Joe Lawrence, Allison Kerwin – Cornell PRO-DAIRY
The growing season across much of the Northeast started out with below average temperatures. Despite the cool start, relatively dry conditions coupled with warmer temperatures as the month of May progressed provided generally good conditions for corn planting with all trial locations planted between May 5th and May 21st (Table 1). As the season progressed, all locations experienced below average precipitation and above average heat accumulation. Several locations were designated as abnormally dry to moderate drought throughout June and July; however, in most cases, the crop proved quite resilient and rainfall in mid-July was critical to generally successful pollination. It is worth noting that at several locations, seasonal rainfall totals were inflated by extreme rain events that generally pose greater risk (in terms of the potential for strong winds, runoff and other potential crop damage) than benefit to the crop.
It should also be recognized that some areas of the state experienced more severe drought conditions than these locations leading to more significant negative impacts on yield and forage quality. In these areas greater shifts in management strategies will be needed to make adjustments in feeding programs.
|Maturity Group||Location||Planting Date||Harvest Date||Seasonal GDD (86/50)||Seasonal Rainfall (inches)|
80 – 95 day RM
96 – 110 day RM
As 2020 corn silage sits in storage, hopefully fermenting for the next few months before being fed out, it is helpful to understand how this crop might feed compared to previous years. Using the trial results as an indicator of corn silage performance gives us an idea of average performance. Data for the detailed hybrid specific report of the trials is still being processed, but we do have enough information to look at overall performance trends.
Keep in mind this is an average of certain locations and your conditions may vary. On your own farm, it is helpful to take samples of your forage at harvest and again prior to feed out to understand the opportunities and challenges as you begin to feed this year’s crop. We also need to remember that while fresh samples can be a helpful indicator, some characteristics of the forage will change during fermentation, particularly starch digestibility.
As additional years of data are collected, patterns begin to form. As the 2020 season progressed, there were many similarities to the 2018 growing season (Figure 1a &1b). While total rainfall varied from 2018 at several locations, the rainfall totals are a bit misleading as the pattern and timing of this rainfall led to abnormally dry to drought conditions at all locations at different points in the season.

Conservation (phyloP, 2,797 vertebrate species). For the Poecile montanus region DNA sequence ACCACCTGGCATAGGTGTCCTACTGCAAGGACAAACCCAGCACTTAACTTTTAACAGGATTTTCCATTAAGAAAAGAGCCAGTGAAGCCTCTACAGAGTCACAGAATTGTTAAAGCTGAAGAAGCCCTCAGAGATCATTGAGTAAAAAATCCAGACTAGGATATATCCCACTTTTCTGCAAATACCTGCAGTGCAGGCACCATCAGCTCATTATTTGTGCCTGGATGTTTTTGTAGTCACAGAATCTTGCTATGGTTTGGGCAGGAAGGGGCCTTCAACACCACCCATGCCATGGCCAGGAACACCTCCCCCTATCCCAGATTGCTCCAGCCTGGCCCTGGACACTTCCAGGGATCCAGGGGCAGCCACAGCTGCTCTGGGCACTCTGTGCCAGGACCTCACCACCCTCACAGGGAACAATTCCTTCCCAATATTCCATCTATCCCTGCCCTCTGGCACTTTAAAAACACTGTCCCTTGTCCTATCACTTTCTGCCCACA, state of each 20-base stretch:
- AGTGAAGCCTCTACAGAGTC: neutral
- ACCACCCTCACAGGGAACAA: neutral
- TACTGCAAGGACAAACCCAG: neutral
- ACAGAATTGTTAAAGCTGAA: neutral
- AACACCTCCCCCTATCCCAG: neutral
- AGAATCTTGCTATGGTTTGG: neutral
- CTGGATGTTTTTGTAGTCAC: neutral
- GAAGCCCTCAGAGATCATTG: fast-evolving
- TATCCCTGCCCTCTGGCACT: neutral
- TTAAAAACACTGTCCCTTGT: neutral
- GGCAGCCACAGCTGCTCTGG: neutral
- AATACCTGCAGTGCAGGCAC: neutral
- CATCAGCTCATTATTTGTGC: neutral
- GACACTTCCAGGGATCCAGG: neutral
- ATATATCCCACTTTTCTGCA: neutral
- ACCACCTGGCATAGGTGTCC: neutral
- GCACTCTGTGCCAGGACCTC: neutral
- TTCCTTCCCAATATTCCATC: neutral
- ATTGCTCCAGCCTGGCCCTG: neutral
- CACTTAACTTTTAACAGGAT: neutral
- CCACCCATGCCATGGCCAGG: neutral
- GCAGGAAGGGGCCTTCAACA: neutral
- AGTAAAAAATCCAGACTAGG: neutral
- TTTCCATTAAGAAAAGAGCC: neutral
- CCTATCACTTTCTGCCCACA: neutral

The influence of weather on key forage quality parameters, such as fiber digestibility, has been an area of focus in this work. As the season progressed, the similarities to 2018 suggested the potential for a highly digestible crop. This projection was validated as the 2020 trial data shows a crop with high fiber digestibility as well as high starch levels (Figure 2a & Figure 2b).
Another way to look at these key parameters and to compare with previous years is to look at the sample spread across a range of values for these parameters. Table 2 and Figures 2a and 2b show the differences in undigested neutral detergent fiber after 240 hours of digestion (uNDF240) and starch content, respectively. The data in Figure 2 represents the last four growing seasons (2017 – 2020) with results combined from all locations (Albion, Willsboro, Aurora, Madrid and Alburgh) by year.
Each year brings its own challenges and opportunities. Given the variation in growing conditions across the region, it is critical to test your own forages to understand the site-specific impacts of the growing season.
It is important to evaluate this data in the context of your farm when selecting hybrids. The top performing hybrid at any one location or in any one category may not be a good fit for your feeding program. Factors that influence this vary by farm but include land base, soil resources, forage inventory, quality of available hay crops, access and cost of supplemental ingredients, and expectations of cow performance.
The trial results and location averages serve as a means to calibrate hybrid performance to a particular growing season. These averages can be used in conjunction with a company’s data on hybrids in their lineup, including hybrids not entered into these trials, to understand how a hybrid performed relative to what is realistic for a given growing season. For example, in Figure 2, we see that the highest percentage of samples have an uNDF240, %DM value in the 9-10% category and over 50% of samples having a starch content of 50% or greater. This can be used to evaluate how close or far away from these values other hybrids performed in 2020.
It is important to recognize the companies that make these trials possible through their entry of hybrids. The following companies participated in the 2020 trials.
Albert Lea – Viking, Blue River Organic, Brevant, Channel, Dekalb, Growmark FS, Hubner, King Fisher (King’s Agri-seed), Local Seed Company, Masters Choice, Nutrien Ag Solutions – Dyna-Gro, Pioneer, Redtail (King’s Agri-seed), Schlessman (Gold Star Feed & Grain), Seed Consultants, Seedway, Syngenta – NK